Greek Prime Minister Lucas Papademos, at the head of his Greek coalition government, has won the battle for “accepting” the austerity measures imposed by the so-called Troika, which are the IMF, EU and ECB.
The Troika not only required the Greek Parliament to vote “yes” to the additional reforms but also to explain how 325 million euros ($429 million) of budget cuts this year will be achieved before it agrees to the bailout.
They have also demanded that Greek political leaders “endorse and commit to these measures in writing.”
Finance Minister Evangelos Venizelos said Parliament needed to approve the deal otherwise Athens wouldn’t make the Feb. 17 deadline to submit the debt swap offer to its private-sector bondholders.
Interestingly, he added that Greece was being dictated measures “at gunpoint” and noted: “Make no mistake, the choice is for an orderly default within the euro.”
Today, the markets seem, for the moment at least, to consider this Pyrrhic victory in the Greek Parliament as a positive sign for putting “risk on” again.
Market participants’ short-term view/perception of “delusionary” positivism seems to be back. Well, let’s hope they are right.
Of course, that view doesn’t take into account the huge distance there is between an “insincere acceptance” and “implementing” the “impossible” conditions that was agreed on. Looking back at recent history we have learned Greece hasn’t been able to “implement” the majority of all the austerity measures that were agreed on over the past three years.
We should also not forget that Greece had never a current account surplus during the past 40 years. The country, and that’s before the new austerity measures will come into force, faces today a situation where 27 percent live below the poverty line, overall unemployment stands at 20 percent with youth unemployment practically at 50 percent.
How will they be able to start growing again is still a question that doesn’t have an answer for the time being.
Investors should keep in mind that conditions will, unfortunately, first get worse before getting better.
To me, I have no doubt that the accepted austerity plan won’t work and will be nothing more than winning some more time for getting another, but not the last, bailout tranche.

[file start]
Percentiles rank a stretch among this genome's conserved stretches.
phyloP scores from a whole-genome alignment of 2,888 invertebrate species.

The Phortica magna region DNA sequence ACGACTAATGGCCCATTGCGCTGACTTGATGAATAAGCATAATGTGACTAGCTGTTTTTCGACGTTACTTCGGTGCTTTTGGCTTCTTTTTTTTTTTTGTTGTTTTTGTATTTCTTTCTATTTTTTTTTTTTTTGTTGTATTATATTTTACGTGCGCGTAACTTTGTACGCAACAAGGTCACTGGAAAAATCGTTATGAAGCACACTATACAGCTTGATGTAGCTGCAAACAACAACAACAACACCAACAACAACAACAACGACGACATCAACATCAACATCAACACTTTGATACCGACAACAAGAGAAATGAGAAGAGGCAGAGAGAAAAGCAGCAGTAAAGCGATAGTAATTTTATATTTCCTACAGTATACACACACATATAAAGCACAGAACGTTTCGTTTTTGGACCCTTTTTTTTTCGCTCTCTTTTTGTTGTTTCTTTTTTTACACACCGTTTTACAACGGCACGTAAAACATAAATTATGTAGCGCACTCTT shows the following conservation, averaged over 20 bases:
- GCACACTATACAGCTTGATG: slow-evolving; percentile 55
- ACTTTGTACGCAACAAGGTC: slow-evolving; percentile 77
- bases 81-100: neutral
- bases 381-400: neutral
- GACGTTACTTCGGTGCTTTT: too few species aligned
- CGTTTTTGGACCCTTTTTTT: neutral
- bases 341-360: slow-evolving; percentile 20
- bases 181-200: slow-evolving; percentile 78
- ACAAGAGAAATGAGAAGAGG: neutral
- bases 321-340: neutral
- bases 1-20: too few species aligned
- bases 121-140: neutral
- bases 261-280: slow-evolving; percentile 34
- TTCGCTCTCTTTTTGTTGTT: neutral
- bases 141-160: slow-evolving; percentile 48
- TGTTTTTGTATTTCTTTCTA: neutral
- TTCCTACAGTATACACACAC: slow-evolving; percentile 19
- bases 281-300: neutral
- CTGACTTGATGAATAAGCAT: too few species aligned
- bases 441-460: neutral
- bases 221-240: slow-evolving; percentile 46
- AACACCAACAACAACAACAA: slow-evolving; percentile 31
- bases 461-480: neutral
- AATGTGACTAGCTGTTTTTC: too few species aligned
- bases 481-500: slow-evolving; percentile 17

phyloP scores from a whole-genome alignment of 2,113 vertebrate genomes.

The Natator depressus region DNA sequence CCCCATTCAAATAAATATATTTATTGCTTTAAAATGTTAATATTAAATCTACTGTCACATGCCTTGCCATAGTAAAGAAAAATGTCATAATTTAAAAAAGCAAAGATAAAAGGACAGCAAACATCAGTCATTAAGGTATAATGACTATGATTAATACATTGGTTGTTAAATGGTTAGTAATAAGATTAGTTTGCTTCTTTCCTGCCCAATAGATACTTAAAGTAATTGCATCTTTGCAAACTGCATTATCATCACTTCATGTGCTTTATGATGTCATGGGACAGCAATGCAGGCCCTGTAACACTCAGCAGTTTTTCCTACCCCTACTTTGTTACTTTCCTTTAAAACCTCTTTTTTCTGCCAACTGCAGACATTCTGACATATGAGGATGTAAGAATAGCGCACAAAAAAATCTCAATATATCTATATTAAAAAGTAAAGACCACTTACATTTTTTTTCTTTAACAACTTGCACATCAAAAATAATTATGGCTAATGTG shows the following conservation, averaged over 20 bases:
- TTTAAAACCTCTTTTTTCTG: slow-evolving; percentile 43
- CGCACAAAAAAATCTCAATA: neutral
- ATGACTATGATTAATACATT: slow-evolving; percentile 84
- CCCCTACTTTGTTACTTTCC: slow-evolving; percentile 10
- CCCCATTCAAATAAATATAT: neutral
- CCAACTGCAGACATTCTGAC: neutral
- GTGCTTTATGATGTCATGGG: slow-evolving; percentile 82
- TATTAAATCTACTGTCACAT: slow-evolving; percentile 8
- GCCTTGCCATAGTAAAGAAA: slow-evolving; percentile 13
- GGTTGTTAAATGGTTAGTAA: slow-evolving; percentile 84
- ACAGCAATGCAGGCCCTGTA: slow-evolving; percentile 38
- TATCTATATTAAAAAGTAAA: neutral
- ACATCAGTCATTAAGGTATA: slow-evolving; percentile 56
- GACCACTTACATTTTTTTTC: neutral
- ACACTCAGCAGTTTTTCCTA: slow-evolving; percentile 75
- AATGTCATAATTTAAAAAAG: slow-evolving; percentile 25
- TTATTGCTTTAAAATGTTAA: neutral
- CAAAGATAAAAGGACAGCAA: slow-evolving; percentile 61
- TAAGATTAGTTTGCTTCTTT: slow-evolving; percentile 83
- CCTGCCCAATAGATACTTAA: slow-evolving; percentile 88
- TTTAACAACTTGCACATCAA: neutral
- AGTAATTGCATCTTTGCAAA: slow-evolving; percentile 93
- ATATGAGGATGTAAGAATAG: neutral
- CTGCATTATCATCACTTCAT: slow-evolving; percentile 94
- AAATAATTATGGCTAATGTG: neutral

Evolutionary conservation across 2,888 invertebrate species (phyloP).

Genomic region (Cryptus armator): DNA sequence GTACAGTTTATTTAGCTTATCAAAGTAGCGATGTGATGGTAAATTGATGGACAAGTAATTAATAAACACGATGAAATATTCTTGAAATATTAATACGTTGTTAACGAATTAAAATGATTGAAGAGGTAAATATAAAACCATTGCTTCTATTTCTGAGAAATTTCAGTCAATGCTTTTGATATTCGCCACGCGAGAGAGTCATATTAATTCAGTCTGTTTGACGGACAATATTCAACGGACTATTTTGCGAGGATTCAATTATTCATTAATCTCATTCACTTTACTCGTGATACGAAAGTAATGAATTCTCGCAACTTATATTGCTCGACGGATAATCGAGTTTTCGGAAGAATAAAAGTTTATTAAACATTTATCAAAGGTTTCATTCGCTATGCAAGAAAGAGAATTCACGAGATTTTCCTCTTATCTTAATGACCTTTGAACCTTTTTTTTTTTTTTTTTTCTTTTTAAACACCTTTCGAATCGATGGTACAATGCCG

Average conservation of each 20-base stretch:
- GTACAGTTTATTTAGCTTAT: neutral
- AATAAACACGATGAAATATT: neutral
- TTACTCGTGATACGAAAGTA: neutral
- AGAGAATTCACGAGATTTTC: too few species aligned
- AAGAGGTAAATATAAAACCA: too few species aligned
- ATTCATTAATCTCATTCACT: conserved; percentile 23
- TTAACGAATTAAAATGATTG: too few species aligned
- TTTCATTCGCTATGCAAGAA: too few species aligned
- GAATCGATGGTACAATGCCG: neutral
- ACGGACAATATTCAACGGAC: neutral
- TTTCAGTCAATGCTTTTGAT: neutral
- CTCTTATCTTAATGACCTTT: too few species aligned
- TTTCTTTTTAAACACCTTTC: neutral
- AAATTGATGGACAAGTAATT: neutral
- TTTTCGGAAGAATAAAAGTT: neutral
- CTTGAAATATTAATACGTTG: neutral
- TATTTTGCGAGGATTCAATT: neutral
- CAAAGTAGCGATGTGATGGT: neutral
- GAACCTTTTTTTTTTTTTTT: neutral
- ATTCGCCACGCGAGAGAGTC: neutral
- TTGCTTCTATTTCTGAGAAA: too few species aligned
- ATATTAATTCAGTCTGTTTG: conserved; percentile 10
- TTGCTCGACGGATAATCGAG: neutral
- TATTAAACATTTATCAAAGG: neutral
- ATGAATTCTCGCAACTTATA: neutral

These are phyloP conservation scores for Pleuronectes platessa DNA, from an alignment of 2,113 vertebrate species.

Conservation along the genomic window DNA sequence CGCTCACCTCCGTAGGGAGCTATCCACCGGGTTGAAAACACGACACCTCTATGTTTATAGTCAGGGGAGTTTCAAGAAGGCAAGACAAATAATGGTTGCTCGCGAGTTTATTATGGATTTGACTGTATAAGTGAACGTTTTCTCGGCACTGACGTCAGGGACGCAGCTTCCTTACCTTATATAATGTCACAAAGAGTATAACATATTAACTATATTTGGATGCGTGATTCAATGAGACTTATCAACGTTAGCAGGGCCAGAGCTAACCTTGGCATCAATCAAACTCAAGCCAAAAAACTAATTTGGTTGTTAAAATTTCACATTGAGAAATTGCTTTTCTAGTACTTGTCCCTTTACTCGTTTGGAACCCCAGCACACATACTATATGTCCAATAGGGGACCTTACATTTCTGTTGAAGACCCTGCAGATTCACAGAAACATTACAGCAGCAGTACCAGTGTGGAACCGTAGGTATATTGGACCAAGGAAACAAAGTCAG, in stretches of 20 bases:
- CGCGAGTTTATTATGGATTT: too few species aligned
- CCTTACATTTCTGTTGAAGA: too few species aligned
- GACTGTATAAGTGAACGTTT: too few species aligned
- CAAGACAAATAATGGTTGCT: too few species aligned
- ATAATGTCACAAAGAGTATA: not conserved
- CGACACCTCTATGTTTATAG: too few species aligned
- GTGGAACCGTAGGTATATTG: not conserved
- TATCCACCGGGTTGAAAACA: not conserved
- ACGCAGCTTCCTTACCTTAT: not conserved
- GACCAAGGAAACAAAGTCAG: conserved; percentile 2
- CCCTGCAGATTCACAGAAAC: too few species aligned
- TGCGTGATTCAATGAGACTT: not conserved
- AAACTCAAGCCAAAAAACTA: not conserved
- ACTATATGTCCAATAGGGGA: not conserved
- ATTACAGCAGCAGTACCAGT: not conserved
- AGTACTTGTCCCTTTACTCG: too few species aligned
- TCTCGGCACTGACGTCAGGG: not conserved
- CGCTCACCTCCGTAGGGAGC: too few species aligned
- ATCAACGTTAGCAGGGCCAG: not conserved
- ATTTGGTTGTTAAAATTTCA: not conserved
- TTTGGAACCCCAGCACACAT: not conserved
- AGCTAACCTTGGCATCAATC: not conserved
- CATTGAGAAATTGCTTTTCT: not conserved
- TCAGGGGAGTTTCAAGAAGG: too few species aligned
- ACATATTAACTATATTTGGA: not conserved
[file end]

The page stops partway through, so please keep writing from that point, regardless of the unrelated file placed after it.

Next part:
How long that will go on, no one can tell.
Meanwhile, the Organisation for Economic Co-operation and Development, or OECD, released its leading indicators (CLIs), which are designed to anticipate turning points in economic activity relative to trend, show signs of a positive change in momentum, especially in the U.S. and Japan.
The CLIs for India and Russia show signs of an upward change in growth momentum. On the contrary, the CLIs for all other major OECD economies, the euro area and Brazil continue to point to below trend growth.
However, the CLI for China points more strongly to a slowdown this month than in last month’s assessment.
Finally, tentative signs are emerging that the recent deterioration in CLIs is moderating, and the CLIs for seven of the 15 countries in the eurozone are now pointing towards a positive change in momentum.
There is no doubt that the economic picture in the U.S. is slowly (but probably too slowly) improving.
What still worries me is what Federal Reserve Chairman Ben Bernanke told the Senate Budget Committee in Washington: “It is very important to look
not just at the unemployment rate, which reflects only people who are actively seeking work … There are also a lot of people who are either out of the labor force because they don’t think they can find work or who have taken part-time jobs … The 8.3 percent no doubt understates the weakness of the labor market in some broad sense.”
To me, it’s still too early to start considering of taking on even what’s called “limited” risk in long-term investments.
I still consider we aren’t out of the woods yet. There are way too many uncertainties out there.
Not at least, now that China from its part, has also instructed its banks to embark on a mammoth roll-over of loans to local governments who own 10.7 trillion yuan ($1.7 trillion) in debts with more than half those loans scheduled to come due over the next three years and the principal on many of these loans can simply not be repaid, it’s clear that authorities want to avoid a wave of defaults and they feel obliged to kick the can down the road over there.
No, that’s not sustainable but these malpractices in China, in the EU, in the U.S. can go on for a long time before the system will hit the wall. But finally they will do.
So, before I will take positions, I would like to have more clarity.
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